“No Time to Die”: Daniel Craig’s Latest Bond Film Is Big But Not Great, Mopey But Not Significant

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There’s so much you want to love about “No Time to Die,” the fifth and final Bond for Daniel Craig, but at 2 hours and 43 minutes, it’s a chore. The scenes go on too long and Craig’s films over time have become more and more the melodrama of being Bond and his emotional attachments and far-reaching stories. It’s counterintuitive for the Bonds who defined the franchise (see Connery and Moore) through cartoonish male machismo and cruel, kitsch tropes – square-jawed derring-do, deadly tech gadgets hidden in a shoe, and a litany of cheesy liners that sound shiny when served as straight as a martini topping.

In the Last and 25th Leap, all of that is long gone. It all revolves around the inner turmoil of an agent, with some clever action sequences. Craig, whose physique helped define the 21st century bond, also marked an emotional awareness that has largely been absent since George Lazenby’s 00 took on the mantle of monogamy and latched onto “On the Secret Service. of his majesty “(1969). Here Bond is retired and living off the grid on a West Indian island until the arrival of old CIA pal Felix Leiter (Jeffrey Wright) and a yuppie attaché (Billy Magnussen), who has a bit of a story with Jared Kushner. Leiter wants James to help locate a package in Cuba kidnapped by Specter for the purpose of mass-producing murderous nanobots – essentially a DNA-targeted virus that is passed from person to person until it finds its mark. . The biggest fear is that someone could take advantage of technology to wipe out ethnicities or entire geographies.

Yes, as with all Bond, the world is at stake. Some of the payouts are joys, some are wobbly curiosities or camping time capsules and some are just duds, but it’s really about the journey. across the world and performing the show. “No Time to Die” is a humorless leap in which the past continually rumbles. In Game 1, Bond is set to step out of the network with the love interest of “Specter” (2015) Madeleine Swann (Léa Seydoux), but that all changed when intercepted by a group of evil piranhas on vacation. – and in search of exorcising some of these ghosts of the past – in the high mountains of Italy. The streak of turns causes Bond to question his confidence in Swann. Confidence becomes something of a theme that runs throughout the film; Later, Bond discovers that the new M (Ralph Fiennes) may also be in nanobot trouble. Old friend Blofeld (Christoph Waltz) also makes his way into the party, looking more like Hannibal Lecter than Donald Pleasance (the most memorable of all Blofeld, the villainous arch who made an appearance in a total of nine films. de Bond) within its constraints. But the madman of the day is a man with the evil name of Lyutsifer Safin (Rami Malek) and a disfigured face. It seems like the only way to start a viable Bond villain these days is to shoot an Oscar winner (Malek and Waltz won, and Javier Bardem from “Skyfall”) and turn them into a decadent character with a twisted soul. Craig’s best villain yet came in the form of a man, a guy who did his dirty work with his own hands. This movie was not only Craig’s best entry, but one of the best Bonds of all time. The chapter 00 I speak so well, “Casino Royale” (2006) was also Craig’s first, and the demented demon of death behind manic acts was played by Danish actor Mads Mikkelsen, a capable performer who has even played Hannibal Lecter (TV’s “Hannibal”) with enough nuance and panache to deserve a thumbs-up from Anthony Hopkins.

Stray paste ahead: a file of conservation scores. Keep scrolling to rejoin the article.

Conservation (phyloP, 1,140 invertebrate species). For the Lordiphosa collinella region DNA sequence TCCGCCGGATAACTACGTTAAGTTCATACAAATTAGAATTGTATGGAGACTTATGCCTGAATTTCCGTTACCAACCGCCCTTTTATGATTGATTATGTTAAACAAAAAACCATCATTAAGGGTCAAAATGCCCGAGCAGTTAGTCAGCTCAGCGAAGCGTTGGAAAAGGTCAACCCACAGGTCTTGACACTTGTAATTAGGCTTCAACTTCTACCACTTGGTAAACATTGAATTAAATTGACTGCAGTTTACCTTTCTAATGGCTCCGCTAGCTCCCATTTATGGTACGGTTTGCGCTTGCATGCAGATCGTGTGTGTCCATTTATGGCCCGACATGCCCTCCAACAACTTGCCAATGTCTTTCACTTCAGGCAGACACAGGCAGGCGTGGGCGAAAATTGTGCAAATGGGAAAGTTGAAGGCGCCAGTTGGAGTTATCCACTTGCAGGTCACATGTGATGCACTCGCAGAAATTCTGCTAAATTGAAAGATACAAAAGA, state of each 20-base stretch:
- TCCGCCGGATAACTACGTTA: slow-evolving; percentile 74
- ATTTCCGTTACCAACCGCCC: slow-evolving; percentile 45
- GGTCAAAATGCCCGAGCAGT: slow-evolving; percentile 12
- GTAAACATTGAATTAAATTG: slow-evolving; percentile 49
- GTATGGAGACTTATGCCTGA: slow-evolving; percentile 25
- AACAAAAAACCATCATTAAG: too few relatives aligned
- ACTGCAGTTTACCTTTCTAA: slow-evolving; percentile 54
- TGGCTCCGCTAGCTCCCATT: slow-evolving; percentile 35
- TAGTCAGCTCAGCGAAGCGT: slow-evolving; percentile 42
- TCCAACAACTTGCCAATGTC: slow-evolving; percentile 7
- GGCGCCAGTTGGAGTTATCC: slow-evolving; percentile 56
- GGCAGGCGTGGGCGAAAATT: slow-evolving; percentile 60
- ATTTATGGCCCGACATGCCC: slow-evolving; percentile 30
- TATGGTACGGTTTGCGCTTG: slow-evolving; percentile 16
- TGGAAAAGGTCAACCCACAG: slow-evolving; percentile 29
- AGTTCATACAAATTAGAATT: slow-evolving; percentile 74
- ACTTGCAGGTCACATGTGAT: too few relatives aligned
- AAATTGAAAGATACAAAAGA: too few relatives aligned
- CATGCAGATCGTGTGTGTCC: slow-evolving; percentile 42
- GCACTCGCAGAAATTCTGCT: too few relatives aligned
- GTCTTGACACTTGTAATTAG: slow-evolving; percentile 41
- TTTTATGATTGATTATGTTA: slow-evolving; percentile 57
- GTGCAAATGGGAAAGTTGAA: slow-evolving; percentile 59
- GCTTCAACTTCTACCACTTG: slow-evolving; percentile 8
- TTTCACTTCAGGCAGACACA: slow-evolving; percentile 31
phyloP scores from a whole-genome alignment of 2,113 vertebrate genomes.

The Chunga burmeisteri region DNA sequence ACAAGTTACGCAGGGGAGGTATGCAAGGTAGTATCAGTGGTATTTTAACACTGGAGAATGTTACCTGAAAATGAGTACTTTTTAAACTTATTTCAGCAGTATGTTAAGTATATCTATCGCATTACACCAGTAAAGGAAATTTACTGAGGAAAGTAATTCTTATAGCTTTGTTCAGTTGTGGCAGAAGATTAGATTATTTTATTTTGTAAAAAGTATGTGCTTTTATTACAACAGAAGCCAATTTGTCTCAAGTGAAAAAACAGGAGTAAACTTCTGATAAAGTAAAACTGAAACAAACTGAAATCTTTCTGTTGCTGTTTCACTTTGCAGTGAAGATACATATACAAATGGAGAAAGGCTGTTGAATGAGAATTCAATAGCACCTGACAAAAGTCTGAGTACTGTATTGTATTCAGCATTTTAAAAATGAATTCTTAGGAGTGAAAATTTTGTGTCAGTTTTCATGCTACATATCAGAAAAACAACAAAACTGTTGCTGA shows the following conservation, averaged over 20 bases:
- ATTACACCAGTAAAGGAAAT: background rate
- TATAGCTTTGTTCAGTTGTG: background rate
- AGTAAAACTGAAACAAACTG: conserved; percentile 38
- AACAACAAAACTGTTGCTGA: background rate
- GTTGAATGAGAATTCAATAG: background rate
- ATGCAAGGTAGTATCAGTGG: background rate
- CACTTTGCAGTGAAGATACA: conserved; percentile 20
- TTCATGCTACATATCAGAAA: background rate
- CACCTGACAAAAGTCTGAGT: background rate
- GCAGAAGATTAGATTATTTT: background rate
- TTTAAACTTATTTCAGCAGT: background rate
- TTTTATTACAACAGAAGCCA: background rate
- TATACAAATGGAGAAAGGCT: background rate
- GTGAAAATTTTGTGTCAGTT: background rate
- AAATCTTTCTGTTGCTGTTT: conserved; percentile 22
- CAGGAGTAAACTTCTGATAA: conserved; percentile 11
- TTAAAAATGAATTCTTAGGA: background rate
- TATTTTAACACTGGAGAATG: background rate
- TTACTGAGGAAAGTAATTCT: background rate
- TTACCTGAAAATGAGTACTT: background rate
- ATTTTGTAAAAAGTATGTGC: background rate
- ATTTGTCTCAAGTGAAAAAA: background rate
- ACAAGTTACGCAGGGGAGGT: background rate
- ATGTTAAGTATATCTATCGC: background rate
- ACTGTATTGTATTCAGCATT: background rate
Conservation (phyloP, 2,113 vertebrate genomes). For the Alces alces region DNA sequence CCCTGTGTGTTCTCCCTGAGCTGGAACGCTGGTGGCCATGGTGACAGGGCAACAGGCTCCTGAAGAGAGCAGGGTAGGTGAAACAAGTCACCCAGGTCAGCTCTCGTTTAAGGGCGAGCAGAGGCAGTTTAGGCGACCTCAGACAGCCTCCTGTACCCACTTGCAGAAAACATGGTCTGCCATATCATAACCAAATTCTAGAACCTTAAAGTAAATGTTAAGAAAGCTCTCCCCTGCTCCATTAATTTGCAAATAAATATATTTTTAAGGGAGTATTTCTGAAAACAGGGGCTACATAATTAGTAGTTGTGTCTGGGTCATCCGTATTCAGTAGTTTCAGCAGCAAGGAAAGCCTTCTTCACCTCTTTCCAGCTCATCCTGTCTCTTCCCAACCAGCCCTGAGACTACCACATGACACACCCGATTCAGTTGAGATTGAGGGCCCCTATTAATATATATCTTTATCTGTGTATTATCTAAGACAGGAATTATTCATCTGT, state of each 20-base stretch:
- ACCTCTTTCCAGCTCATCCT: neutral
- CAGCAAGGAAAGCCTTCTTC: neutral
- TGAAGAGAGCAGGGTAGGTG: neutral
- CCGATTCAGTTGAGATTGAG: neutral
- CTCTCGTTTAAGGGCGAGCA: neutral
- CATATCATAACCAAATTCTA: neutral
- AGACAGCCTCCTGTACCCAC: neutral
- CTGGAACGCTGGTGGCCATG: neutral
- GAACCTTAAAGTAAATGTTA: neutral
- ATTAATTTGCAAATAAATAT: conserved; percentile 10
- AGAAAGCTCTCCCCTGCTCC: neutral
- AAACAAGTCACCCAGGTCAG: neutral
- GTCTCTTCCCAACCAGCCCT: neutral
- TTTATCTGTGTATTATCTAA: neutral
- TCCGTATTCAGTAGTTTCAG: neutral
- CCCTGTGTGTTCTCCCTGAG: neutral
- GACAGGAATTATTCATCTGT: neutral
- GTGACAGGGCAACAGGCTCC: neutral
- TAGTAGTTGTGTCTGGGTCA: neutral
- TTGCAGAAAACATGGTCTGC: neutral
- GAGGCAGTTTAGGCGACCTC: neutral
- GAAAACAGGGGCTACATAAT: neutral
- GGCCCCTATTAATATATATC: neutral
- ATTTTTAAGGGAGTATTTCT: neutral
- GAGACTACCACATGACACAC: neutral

But back to the current mission: there’s also a new 007 in the mix, and it’s a female and a non-Caucasian to boot (Lashana Lynch) – something more after Idris Elba’s suggestion in the role that triggered such shock waves? Given a new face under a familiar number, people will ask if this is where the franchise is headed. If “No Time to Die” were an audition tape, the jury would be mixed. Lynch is fine, but her agent really doesn’t do much other than Shadow Bond, and we never know how good her skills are. She’s adept at piloting and riding a Vespa, but it’s probably not enough to save the world yet.

The unfolding of “No Time to Die” will probably be the most important for aficionados looking to make connections through Bond’s verse. Those who have relished Sean Connery’s brutal charm and chauvinistic irreverence will likely come away disappointed, though the film has its sizzle and verve and the action sequences – especially the opening one in Italy – are crisp and clear. well choreographed, with exceptional aerial photographs and camera work in tight confines as the chaos crumbles. Like many in the movie, however, they tend to go on for too long and never really have the growing clashes of previous Bond sagas. All in all, the long-awaited chapter of Bond, delayed by Covid and directed by Cary Joji Fukunaga (HBO “True Detective” and “Beasts of No Nation”) with a script contribution by Phoebe Waller-Bridge (“Fleabag”) gives the impression of constantly trying to buy buy between long goodbyes. (Don’t ask or think about it until you’ve seen the movie.) There’s even a forgettable Billie Eilish song that makes you miss Shirley Bassey. Unfortunately, this Bond comes out with a muffled pop.

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